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I have a response variable that is unbounded and continuous, but has heavier tails and violates some of the assumptions of normality (see plots below). enter image description here

enter image description here

This variable represents selection coefficients for individual animals (estimated in a separate analysis) and I'm hoping to test whether certain aspects of where they live affect how they select habitat (i.e., whether an animal that lives closer to a road selects habitat relative to roads differently than an animal further from a road). So I am hoping to use this variable as the dependent variable in a regression model, with a mixture of continuous and categorical predictor variables. Specifically, I'm hoping to use an information-theoretic approach to choose the best variables that predict selection behavior (the selection coefficients) and then plot predicted coefficients over the range of habitat variables. So I would plot estimated coefficients against distance to road to see if selection changes depending on how close an animal is to a road. However, I am unsure about the best way to formulate that model.

If I were to fit a simple linear regression, what sort of bias would I be introducing? Would this approach give reasonable predictions for most of the range of values (excluding the tails)?

Or does this suggest that there is some non-linearity in the data that should be dealt with in a different way?

Or is it possible and/or better to fit a regression model where the response is defined by a different distribution, such as the logistic distribution? In trying to find an answer to how to do this in R, I have only been able to find information on logistic regression, which, as far as I can tell, does not accommodate a continuous dependent variable (that isn't normally distributed) and so does not address my problem.

Any advice is much appreciated!

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    $\begingroup$ The Gauss-Markov theorem does not require a normal error term, so you can still wind up with the BLUE. What is your goal? $\endgroup$ – Dave Feb 24 at 21:27
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    $\begingroup$ What are you plotting: the response variable itself (as you say) or its residuals in the regression? The latter is the relevant distribution to study. $\endgroup$ – whuber Feb 24 at 21:54
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The first thing to note is that the estimators in the linear regression model are not particularly sensitive to heavy tails in the error distribution (so long as the error variance is finite). Fitting a standard linear regression to data with excessively heavy tail will mean that data points in the tails are penalised excessively, but the coefficient estimators in the model are still usually quite reasonable. The main drawback in this situation is that prediction intervals for values will be too short, since they do not account for the heavy tails.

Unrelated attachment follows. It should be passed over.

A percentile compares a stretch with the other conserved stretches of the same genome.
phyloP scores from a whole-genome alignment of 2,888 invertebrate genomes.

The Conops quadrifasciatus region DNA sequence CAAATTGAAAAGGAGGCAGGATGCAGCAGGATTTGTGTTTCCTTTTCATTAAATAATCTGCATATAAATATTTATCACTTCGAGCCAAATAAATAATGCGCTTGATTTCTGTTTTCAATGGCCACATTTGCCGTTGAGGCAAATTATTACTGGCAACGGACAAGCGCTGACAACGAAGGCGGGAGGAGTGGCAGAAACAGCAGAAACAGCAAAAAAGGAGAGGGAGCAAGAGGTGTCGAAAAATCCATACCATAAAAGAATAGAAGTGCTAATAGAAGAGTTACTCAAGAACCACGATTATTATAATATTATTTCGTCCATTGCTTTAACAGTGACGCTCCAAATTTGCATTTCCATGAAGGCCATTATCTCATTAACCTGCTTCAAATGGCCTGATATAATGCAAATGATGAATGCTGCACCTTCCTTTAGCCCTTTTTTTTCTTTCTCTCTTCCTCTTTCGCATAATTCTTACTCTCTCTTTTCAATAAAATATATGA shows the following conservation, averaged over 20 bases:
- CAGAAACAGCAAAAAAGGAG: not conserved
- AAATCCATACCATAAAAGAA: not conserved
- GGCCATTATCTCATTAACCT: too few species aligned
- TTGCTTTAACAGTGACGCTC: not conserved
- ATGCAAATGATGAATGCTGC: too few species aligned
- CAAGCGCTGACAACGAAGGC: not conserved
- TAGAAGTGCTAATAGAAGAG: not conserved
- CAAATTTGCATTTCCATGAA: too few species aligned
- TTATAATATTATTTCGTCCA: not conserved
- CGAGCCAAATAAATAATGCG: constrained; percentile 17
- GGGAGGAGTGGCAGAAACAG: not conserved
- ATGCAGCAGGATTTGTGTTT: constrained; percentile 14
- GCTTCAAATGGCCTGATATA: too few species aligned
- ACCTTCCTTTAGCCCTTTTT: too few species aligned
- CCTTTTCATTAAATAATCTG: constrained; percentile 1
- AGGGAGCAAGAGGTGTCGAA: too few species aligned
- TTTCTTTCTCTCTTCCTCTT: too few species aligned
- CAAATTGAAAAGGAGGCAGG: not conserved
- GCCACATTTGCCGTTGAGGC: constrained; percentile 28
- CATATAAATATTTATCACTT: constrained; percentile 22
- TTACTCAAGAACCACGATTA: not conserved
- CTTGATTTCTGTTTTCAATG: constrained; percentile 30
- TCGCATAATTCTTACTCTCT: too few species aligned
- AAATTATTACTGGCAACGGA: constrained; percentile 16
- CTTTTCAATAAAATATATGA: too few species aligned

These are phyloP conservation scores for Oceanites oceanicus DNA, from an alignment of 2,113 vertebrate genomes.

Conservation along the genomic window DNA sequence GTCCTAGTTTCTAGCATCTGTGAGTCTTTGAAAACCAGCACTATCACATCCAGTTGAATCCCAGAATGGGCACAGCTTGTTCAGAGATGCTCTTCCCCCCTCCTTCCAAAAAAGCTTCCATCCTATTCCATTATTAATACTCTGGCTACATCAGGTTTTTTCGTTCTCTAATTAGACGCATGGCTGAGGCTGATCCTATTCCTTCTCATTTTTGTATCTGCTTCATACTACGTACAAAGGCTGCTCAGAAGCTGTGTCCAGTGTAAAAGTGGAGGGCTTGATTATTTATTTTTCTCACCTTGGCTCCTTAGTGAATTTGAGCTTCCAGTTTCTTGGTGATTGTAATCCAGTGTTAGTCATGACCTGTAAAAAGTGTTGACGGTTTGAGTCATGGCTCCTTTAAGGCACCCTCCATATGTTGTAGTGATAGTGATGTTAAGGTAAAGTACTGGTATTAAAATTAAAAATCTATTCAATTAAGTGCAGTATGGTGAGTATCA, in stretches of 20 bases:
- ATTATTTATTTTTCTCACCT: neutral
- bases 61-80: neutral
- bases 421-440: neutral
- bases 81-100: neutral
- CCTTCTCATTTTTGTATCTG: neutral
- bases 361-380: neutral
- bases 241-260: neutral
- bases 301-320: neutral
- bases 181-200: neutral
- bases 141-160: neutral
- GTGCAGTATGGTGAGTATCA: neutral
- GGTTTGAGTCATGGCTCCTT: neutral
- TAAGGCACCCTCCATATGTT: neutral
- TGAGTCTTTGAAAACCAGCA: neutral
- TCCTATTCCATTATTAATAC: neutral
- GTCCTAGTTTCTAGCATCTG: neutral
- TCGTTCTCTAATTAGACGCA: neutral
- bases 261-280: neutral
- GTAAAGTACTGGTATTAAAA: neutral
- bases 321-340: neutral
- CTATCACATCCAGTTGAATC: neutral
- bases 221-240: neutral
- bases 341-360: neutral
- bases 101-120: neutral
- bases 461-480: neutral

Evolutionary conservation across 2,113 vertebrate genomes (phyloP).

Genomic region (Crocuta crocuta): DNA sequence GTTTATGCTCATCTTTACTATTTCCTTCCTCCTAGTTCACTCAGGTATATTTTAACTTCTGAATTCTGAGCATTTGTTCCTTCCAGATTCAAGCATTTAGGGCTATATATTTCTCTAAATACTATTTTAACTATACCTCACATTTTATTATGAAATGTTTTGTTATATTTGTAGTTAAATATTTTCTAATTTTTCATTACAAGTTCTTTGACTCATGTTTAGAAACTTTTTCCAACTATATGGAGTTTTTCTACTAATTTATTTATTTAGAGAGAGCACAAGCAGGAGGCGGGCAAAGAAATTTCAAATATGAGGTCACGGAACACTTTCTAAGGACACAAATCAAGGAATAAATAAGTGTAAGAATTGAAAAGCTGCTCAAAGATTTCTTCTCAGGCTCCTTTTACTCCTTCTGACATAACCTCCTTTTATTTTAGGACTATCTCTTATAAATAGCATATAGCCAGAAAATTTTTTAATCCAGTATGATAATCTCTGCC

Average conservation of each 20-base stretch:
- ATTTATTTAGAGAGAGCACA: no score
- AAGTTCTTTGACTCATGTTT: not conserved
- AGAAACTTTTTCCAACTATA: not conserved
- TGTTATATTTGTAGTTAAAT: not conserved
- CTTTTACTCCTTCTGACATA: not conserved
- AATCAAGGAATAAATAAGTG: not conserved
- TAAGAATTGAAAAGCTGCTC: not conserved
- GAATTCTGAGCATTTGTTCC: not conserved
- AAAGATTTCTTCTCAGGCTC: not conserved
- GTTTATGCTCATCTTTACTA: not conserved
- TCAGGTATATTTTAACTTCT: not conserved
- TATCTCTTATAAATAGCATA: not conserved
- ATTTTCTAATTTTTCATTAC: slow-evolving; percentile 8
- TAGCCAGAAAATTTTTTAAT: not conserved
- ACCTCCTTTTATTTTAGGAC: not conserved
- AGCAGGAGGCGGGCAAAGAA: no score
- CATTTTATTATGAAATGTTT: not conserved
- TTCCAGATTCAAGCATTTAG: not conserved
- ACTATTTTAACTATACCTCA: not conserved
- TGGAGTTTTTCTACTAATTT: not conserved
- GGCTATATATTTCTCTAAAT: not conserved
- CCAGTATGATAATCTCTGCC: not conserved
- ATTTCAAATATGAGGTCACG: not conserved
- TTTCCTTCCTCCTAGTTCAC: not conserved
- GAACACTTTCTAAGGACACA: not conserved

If you would like to adapt your model to deal with the heavier tails, you can use the heavyLm function in the heavy package in R. This function fits a linear model using the T-distribution as the error distribution, which allows you to use an error distribution with heavier tails than the normal. The only drawback of the package is that it requires you to specify the degrees-of-freedom parameter for the error distribution, rather than just estimating this from the data. However, with some creative looping, you could even estimate this parameter if you wanted to. In any case, this model should allow you to get estimates for a linear regression, where the error distribution has heavier tails than the normal distribution, and so your corresponding residual density plot and residual QQ plot should be close to the stipulated error distribution.

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  • $\begingroup$ It seems like it will estimate the degrees of freedom! $\endgroup$ – Dave Feb 24 at 22:03
  • $\begingroup$ @Carl What is X? $\endgroup$ – Dave Feb 24 at 23:58
  • $\begingroup$ @Dave An independent variable random variate, n'est pas? $\endgroup$ – Carl Feb 25 at 0:01
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    $\begingroup$ @ Carl The predictors can be normal with non-normal residuals. In R: x <- rnorm(1000); err <- rt(1000,1); y <- x + err $\endgroup$ – Dave Feb 25 at 0:03
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    $\begingroup$ @Carl: "If the residuals are non-normal, then X is as well." That's not true, and not what the linked posting says. You can have normal X and non-normal Y given X, that gives non-normal residuals. $\endgroup$ – Lewian Feb 25 at 0:04
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It depends on how heavy the tails are. For example, for OLS regression of Student's t residuals, as the degrees of freedom decrease, first the SD, then the mean itself become incalculable. The following linked answer shows simulations demonstrating this effect. For lower degrees of freedom other methods become increasingly relevant.

For example, because the tails look Cauchy or Cauchy similar. I would consider whether one can use a non-parametric regression like Theil regression, even thorough it is slightly biased, or Passing-Bablok, which is unbiased but where it is generally not realized that the latter can only be applied iff the slope is positive. Also, please note that in common with Deming regression these methods do not yield least error in $y$, but rather represent best functional agreement, that is, how the variables 'best' covary.

Also see the robust regression and other related "robust regression" questions (with quotes, about 360 of them) scattered on CV. Such methods can be extended to multi-linear cases and probably non-linear models with somewhat greater difficulty.

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